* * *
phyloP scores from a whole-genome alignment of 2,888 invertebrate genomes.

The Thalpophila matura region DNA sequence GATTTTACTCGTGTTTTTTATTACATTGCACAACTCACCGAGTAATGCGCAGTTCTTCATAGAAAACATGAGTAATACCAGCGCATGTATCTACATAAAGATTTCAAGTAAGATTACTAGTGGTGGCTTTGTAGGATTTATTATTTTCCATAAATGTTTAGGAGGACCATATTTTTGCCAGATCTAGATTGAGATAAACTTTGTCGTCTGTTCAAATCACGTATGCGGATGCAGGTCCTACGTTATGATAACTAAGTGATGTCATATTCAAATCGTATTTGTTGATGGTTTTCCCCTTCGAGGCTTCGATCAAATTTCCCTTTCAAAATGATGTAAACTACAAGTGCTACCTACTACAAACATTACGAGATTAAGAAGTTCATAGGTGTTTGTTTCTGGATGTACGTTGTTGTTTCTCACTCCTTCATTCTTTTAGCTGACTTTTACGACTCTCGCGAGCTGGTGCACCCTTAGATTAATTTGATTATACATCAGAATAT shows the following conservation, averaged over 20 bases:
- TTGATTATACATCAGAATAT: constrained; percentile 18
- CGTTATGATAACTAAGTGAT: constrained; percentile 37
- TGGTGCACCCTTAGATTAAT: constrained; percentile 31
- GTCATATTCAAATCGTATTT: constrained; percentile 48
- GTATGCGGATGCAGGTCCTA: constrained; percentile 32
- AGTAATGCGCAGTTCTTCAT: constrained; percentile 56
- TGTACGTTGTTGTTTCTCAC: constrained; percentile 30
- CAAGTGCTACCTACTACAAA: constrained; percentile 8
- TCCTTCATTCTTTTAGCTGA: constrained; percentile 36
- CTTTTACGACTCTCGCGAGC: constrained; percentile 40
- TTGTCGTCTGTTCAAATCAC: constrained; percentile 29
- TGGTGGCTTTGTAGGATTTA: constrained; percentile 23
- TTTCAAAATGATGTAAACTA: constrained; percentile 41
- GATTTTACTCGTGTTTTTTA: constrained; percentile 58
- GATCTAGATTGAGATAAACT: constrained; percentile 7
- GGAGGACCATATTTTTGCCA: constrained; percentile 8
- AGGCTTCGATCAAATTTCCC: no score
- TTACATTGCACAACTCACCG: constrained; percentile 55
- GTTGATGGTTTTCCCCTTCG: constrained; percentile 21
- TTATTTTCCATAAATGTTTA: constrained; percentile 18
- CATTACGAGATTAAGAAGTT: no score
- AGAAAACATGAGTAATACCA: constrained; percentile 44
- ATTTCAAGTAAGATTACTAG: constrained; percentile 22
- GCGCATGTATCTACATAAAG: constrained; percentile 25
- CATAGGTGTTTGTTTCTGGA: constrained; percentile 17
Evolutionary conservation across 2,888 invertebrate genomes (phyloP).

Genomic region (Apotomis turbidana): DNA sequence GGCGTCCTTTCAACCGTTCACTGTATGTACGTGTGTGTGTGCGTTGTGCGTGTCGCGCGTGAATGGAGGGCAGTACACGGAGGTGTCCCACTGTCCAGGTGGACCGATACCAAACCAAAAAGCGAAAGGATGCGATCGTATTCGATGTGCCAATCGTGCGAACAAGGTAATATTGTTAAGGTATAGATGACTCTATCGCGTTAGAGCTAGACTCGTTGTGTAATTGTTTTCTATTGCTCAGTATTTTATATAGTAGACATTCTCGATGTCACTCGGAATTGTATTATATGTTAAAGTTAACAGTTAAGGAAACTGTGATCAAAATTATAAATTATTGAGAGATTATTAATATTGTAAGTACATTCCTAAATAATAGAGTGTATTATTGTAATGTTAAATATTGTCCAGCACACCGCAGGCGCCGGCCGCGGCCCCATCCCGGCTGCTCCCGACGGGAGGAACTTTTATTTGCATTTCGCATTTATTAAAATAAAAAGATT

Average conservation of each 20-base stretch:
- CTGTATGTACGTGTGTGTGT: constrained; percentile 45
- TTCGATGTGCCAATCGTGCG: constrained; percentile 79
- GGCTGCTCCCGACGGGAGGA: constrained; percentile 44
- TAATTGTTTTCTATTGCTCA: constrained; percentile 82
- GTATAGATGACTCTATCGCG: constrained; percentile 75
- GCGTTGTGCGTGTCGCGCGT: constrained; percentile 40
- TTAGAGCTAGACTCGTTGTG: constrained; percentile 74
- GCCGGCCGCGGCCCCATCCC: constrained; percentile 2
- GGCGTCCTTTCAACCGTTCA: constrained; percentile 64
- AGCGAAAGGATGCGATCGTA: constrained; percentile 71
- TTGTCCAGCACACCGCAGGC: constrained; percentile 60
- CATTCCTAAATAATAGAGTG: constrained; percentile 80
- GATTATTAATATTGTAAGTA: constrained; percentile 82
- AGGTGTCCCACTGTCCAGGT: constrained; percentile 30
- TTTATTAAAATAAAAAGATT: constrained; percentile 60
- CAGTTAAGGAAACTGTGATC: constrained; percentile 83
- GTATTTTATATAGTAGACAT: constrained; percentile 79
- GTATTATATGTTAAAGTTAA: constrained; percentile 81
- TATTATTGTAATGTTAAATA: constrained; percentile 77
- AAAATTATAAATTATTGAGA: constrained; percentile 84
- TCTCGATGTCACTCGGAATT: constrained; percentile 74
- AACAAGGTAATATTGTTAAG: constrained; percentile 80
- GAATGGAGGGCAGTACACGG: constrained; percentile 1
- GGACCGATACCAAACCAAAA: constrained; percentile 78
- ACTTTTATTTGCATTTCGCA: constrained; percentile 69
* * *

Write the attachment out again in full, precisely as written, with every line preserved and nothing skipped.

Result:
phyloP scores from a whole-genome alignment of 2,888 invertebrate genomes.

The Thalpophila matura region DNA sequence GATTTTACTCGTGTTTTTTATTACATTGCACAACTCACCGAGTAATGCGCAGTTCTTCATAGAAAACATGAGTAATACCAGCGCATGTATCTACATAAAGATTTCAAGTAAGATTACTAGTGGTGGCTTTGTAGGATTTATTATTTTCCATAAATGTTTAGGAGGACCATATTTTTGCCAGATCTAGATTGAGATAAACTTTGTCGTCTGTTCAAATCACGTATGCGGATGCAGGTCCTACGTTATGATAACTAAGTGATGTCATATTCAAATCGTATTTGTTGATGGTTTTCCCCTTCGAGGCTTCGATCAAATTTCCCTTTCAAAATGATGTAAACTACAAGTGCTACCTACTACAAACATTACGAGATTAAGAAGTTCATAGGTGTTTGTTTCTGGATGTACGTTGTTGTTTCTCACTCCTTCATTCTTTTAGCTGACTTTTACGACTCTCGCGAGCTGGTGCACCCTTAGATTAATTTGATTATACATCAGAATAT shows the following conservation, averaged over 20 bases:
- TTGATTATACATCAGAATAT: constrained; percentile 18
- CGTTATGATAACTAAGTGAT: constrained; percentile 37
- TGGTGCACCCTTAGATTAAT: constrained; percentile 31
- GTCATATTCAAATCGTATTT: constrained; percentile 48
- GTATGCGGATGCAGGTCCTA: constrained; percentile 32
- AGTAATGCGCAGTTCTTCAT: constrained; percentile 56
- TGTACGTTGTTGTTTCTCAC: constrained; percentile 30
- CAAGTGCTACCTACTACAAA: constrained; percentile 8
- TCCTTCATTCTTTTAGCTGA: constrained; percentile 36
- CTTTTACGACTCTCGCGAGC: constrained; percentile 40
- TTGTCGTCTGTTCAAATCAC: constrained; percentile 29
- TGGTGGCTTTGTAGGATTTA: constrained; percentile 23
- TTTCAAAATGATGTAAACTA: constrained; percentile 41
- GATTTTACTCGTGTTTTTTA: constrained; percentile 58
- GATCTAGATTGAGATAAACT: constrained; percentile 7
- GGAGGACCATATTTTTGCCA: constrained; percentile 8
- AGGCTTCGATCAAATTTCCC: no score
- TTACATTGCACAACTCACCG: constrained; percentile 55
- GTTGATGGTTTTCCCCTTCG: constrained; percentile 21
- TTATTTTCCATAAATGTTTA: constrained; percentile 18
- CATTACGAGATTAAGAAGTT: no score
- AGAAAACATGAGTAATACCA: constrained; percentile 44
- ATTTCAAGTAAGATTACTAG: constrained; percentile 22
- GCGCATGTATCTACATAAAG: constrained; percentile 25
- CATAGGTGTTTGTTTCTGGA: constrained; percentile 17
Evolutionary conservation across 2,888 invertebrate genomes (phyloP).

Genomic region (Apotomis turbidana): DNA sequence GGCGTCCTTTCAACCGTTCACTGTATGTACGTGTGTGTGTGCGTTGTGCGTGTCGCGCGTGAATGGAGGGCAGTACACGGAGGTGTCCCACTGTCCAGGTGGACCGATACCAAACCAAAAAGCGAAAGGATGCGATCGTATTCGATGTGCCAATCGTGCGAACAAGGTAATATTGTTAAGGTATAGATGACTCTATCGCGTTAGAGCTAGACTCGTTGTGTAATTGTTTTCTATTGCTCAGTATTTTATATAGTAGACATTCTCGATGTCACTCGGAATTGTATTATATGTTAAAGTTAACAGTTAAGGAAACTGTGATCAAAATTATAAATTATTGAGAGATTATTAATATTGTAAGTACATTCCTAAATAATAGAGTGTATTATTGTAATGTTAAATATTGTCCAGCACACCGCAGGCGCCGGCCGCGGCCCCATCCCGGCTGCTCCCGACGGGAGGAACTTTTATTTGCATTTCGCATTTATTAAAATAAAAAGATT

Average conservation of each 20-base stretch:
- CTGTATGTACGTGTGTGTGT: constrained; percentile 45
- TTCGATGTGCCAATCGTGCG: constrained; percentile 79
- GGCTGCTCCCGACGGGAGGA: constrained; percentile 44
- TAATTGTTTTCTATTGCTCA: constrained; percentile 82
- GTATAGATGACTCTATCGCG: constrained; percentile 75
- GCGTTGTGCGTGTCGCGCGT: constrained; percentile 40
- TTAGAGCTAGACTCGTTGTG: constrained; percentile 74
- GCCGGCCGCGGCCCCATCCC: constrained; percentile 2
- GGCGTCCTTTCAACCGTTCA: constrained; percentile 64
- AGCGAAAGGATGCGATCGTA: constrained; percentile 71
- TTGTCCAGCACACCGCAGGC: constrained; percentile 60
- CATTCCTAAATAATAGAGTG: constrained; percentile 80
- GATTATTAATATTGTAAGTA: constrained; percentile 82
- AGGTGTCCCACTGTCCAGGT: constrained; percentile 30
- TTTATTAAAATAAAAAGATT: constrained; percentile 60
- CAGTTAAGGAAACTGTGATC: constrained; percentile 83
- GTATTTTATATAGTAGACAT: constrained; percentile 79
- GTATTATATGTTAAAGTTAA: constrained; percentile 81
- TATTATTGTAATGTTAAATA: constrained; percentile 77
- AAAATTATAAATTATTGAGA: constrained; percentile 84
- TCTCGATGTCACTCGGAATT: constrained; percentile 74
- AACAAGGTAATATTGTTAAG: constrained; percentile 80
- GAATGGAGGGCAGTACACGG: constrained; percentile 1
- GGACCGATACCAAACCAAAA: constrained; percentile 78
- ACTTTTATTTGCATTTCGCA: constrained; percentile 69